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Post by AKsoldier » Sun Dec 11, 2011 12:47 am

Anyone watch the debate tonight?

Ron Paul did a great job. Here are some highlights.

http://ronpaulflix.com/2011/12/ron-paul ... c-10-2011/
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Post by umbro2914 » Sun Dec 11, 2011 3:30 pm

he was phenomenal! And he is really picking up a lot of support / momentum.
Did you see Perry and Romney pandering to him at the end? Amazing.
A first in Iowa is certainly within reach!

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Post by Hetman » Sun Dec 11, 2011 4:59 pm

he won't win, he has no chance. even if he got the nomination obama would easily beat him. americans will elect poor leaders, but thankfully never a crazy ayn rand acolyte like him.

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Post by umbro2914 » Sun Dec 11, 2011 5:22 pm

Hetman wrote:he won't win, he has no chance. even if he got the nomination obama would easily beat him. americans will elect poor leaders, but thankfully never a crazy ayn rand acolyte like him.
hmm thats why he polls higher than obama with independents. People like truth, and Paul gives them that.

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Post by AKsoldier » Mon Dec 19, 2011 12:18 pm

Over $ 4 million raised during the weekend, and now Paul is leading in Iowa.
Great weekend to say the least.

http://www.publicpolicypolling.com/main ... -iowa.html

Paul 23% (+2)
Romney 20% (+4)
Gingrich 14% (-8)
Bachmann 10% (-1)
Perry 10% (+1)
Santorum 10% (+2)
Huntsman 4% (-1)
Johnson 2% (+1)
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Post by TheWhiteDreamsOfLife » Tue Dec 20, 2011 1:39 am

AKsoldier wrote:Over $ 4 million raised during the weekend, and now Paul is leading in Iowa.
Great weekend to say the least.

http://www.publicpolicypolling.com/main ... -iowa.html

Paul 23% (+2)
Romney 20% (+4)
Gingrich 14% (-8)
Bachmann 10% (-1)
Perry 10% (+1)
Santorum 10% (+2)
Huntsman 4% (-1)
Johnson 2% (+1)
One thing I don't get is why is Gary Johnson getting those two percent. He is so similar to Ron Paul, and stands no change of wining. Ron Paul could use those two percent!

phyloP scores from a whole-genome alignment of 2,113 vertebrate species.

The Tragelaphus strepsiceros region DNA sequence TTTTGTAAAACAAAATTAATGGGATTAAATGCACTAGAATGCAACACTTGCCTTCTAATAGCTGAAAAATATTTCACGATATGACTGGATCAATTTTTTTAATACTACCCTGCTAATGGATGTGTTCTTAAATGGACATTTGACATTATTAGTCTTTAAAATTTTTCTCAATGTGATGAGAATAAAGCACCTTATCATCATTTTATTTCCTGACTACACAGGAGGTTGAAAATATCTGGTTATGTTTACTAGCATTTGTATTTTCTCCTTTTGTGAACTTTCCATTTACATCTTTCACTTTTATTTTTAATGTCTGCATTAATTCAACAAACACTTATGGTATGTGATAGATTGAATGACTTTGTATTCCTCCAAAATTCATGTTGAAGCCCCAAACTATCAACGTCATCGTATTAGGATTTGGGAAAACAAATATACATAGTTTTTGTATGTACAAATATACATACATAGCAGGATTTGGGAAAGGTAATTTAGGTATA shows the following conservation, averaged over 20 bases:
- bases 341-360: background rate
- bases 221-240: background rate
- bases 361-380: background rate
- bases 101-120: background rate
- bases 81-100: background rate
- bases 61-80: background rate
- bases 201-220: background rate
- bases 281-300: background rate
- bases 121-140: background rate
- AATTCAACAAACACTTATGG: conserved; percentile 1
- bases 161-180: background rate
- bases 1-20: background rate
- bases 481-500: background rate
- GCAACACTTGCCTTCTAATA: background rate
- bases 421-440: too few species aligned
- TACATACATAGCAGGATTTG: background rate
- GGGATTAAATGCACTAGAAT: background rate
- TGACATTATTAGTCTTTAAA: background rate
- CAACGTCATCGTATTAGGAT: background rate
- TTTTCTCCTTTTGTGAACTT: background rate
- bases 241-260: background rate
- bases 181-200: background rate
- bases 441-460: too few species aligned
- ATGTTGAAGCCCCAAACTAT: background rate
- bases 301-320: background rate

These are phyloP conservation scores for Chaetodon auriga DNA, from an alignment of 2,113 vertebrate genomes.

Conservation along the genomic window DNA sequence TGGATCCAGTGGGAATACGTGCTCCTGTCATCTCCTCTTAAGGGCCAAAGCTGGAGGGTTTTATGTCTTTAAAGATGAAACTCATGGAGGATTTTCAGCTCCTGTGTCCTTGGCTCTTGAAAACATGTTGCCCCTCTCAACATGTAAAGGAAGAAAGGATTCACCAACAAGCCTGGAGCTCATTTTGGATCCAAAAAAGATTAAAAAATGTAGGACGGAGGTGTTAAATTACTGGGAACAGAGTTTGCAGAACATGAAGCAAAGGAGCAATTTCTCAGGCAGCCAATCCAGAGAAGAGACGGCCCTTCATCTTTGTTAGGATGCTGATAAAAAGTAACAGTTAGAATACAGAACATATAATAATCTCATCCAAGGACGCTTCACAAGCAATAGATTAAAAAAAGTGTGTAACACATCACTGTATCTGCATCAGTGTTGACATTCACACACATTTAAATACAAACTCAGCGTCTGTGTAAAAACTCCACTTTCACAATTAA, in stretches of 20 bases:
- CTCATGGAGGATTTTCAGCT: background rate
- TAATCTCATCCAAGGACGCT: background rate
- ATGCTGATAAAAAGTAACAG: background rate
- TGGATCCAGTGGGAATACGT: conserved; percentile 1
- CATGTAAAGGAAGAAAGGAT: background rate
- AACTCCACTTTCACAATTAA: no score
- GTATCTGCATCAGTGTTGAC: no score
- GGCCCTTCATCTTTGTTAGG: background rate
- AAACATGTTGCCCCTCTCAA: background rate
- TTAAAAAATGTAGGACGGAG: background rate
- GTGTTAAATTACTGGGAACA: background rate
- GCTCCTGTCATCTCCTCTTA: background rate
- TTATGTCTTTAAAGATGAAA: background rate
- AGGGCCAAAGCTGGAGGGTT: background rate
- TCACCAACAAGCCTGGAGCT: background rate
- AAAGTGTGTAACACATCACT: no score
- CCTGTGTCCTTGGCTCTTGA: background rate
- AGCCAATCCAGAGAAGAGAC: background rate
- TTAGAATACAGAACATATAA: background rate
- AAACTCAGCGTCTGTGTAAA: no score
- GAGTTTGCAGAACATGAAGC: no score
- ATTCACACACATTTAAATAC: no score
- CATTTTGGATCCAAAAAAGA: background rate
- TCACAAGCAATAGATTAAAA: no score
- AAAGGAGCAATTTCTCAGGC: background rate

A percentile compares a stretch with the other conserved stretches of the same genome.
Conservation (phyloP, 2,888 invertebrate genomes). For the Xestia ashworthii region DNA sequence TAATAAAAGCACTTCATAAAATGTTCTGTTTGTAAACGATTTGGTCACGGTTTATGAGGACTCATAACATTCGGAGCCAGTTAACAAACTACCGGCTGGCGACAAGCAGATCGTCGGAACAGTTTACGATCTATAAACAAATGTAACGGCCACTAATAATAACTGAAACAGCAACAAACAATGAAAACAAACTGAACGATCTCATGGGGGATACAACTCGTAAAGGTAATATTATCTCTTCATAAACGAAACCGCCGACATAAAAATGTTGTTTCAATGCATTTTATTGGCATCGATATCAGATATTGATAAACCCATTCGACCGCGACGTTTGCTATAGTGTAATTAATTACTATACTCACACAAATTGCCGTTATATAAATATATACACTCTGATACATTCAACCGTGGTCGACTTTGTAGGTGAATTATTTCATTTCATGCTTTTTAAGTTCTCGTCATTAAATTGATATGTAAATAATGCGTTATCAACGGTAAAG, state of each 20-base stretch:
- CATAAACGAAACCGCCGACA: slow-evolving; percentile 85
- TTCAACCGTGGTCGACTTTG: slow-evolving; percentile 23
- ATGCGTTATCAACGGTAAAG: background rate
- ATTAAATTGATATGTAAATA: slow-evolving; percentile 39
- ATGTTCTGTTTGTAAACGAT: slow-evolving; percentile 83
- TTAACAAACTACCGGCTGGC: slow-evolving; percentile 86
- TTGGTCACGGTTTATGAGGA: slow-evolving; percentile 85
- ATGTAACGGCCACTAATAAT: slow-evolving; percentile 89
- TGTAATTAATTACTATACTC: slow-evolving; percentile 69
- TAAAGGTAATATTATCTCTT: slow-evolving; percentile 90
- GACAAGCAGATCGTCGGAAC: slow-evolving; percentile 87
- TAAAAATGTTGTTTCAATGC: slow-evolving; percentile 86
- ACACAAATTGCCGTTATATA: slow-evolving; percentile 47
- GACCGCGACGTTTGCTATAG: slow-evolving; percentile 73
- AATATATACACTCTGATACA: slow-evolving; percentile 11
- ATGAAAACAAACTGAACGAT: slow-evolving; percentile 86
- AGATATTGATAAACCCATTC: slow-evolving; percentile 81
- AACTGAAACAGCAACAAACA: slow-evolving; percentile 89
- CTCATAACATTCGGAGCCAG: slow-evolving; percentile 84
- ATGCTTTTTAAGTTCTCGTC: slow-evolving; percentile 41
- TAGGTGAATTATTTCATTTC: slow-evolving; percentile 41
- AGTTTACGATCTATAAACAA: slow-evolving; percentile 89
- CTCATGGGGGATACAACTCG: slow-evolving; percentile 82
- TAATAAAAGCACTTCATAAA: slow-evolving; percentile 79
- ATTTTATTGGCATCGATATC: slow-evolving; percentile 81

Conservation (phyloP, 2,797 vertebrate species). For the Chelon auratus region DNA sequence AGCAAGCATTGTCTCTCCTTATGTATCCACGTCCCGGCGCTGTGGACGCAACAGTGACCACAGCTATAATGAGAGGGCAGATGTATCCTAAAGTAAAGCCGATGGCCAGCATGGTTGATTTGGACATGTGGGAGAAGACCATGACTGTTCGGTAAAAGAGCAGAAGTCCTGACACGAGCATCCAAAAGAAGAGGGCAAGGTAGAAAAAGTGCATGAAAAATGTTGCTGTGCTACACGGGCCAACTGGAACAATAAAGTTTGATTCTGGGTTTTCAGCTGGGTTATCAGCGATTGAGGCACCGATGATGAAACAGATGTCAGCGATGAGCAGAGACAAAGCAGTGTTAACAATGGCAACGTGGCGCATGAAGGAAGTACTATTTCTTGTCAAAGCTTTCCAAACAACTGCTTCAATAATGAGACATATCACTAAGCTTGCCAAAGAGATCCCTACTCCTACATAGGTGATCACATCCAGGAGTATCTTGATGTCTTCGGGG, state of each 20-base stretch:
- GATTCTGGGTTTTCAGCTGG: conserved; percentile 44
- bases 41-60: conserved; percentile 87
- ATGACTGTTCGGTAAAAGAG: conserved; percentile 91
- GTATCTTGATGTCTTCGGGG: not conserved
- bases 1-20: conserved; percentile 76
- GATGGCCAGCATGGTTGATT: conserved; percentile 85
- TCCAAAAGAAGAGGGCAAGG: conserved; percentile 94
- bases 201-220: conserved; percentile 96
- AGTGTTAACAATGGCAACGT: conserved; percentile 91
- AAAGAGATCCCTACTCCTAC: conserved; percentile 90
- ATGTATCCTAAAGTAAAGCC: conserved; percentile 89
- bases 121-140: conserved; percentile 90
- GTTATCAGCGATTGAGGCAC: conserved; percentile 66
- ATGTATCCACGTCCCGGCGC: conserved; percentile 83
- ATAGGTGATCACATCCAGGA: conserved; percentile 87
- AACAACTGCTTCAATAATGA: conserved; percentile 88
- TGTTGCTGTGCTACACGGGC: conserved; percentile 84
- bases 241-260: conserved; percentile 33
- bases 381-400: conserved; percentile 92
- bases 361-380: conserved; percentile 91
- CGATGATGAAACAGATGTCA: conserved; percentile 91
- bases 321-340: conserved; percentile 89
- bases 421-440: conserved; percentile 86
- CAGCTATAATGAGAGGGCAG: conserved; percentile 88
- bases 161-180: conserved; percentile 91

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Post by AKsoldier » Tue Dec 20, 2011 10:33 am

WhiteDreamsofLife- I think that's whats going to happen anyway.

Here is an interesting article concerning America's economy and how bad things are. Here are a few excerpts.

http://news.yahoo.com/50-facts-u-econom ... 04459.html

"Even though most Americans have become very frustrated with this economy, the reality is that the vast majority of them still have no idea just how bad our economic decline has been or how much trouble we are going to be in if we don’t make dramatic changes immediately,” writes The Economic Collapse (TEC).

If the number of Americans that “wanted jobs” was the same today as it was back in 2007, the “official” unemployment rate put out by the U.S. government would be up to 11 percent.

If you can believe it, the median price of a home in Detroit is now just $6000.

According to a study that was just released, CEO pay at America’s biggest companies rose by 36.5 percent in just one recent 12 month period.

the heart of our economic problems is the Federal Reserve. The Federal Reserve is a perpetual debt machine, it has almost completely destroyed the value of the U.S. dollar and it has an absolutely nightmarish track record of incompetence. If the Federal Reserve system had never been created, the U.S. economy would be in far better shape. The federal government needs to shut down the Federal Reserve and start issuing currency that is not debt-based.

“Hopefully next year more Americans than ever will wake up, because 2012 is going to represent a huge turning point for this country,” TEC writes.
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Post by TheWhiteStarArmy » Tue Dec 20, 2011 2:56 pm

And there are other views on the economy as well, some that put into doubt Paul's claims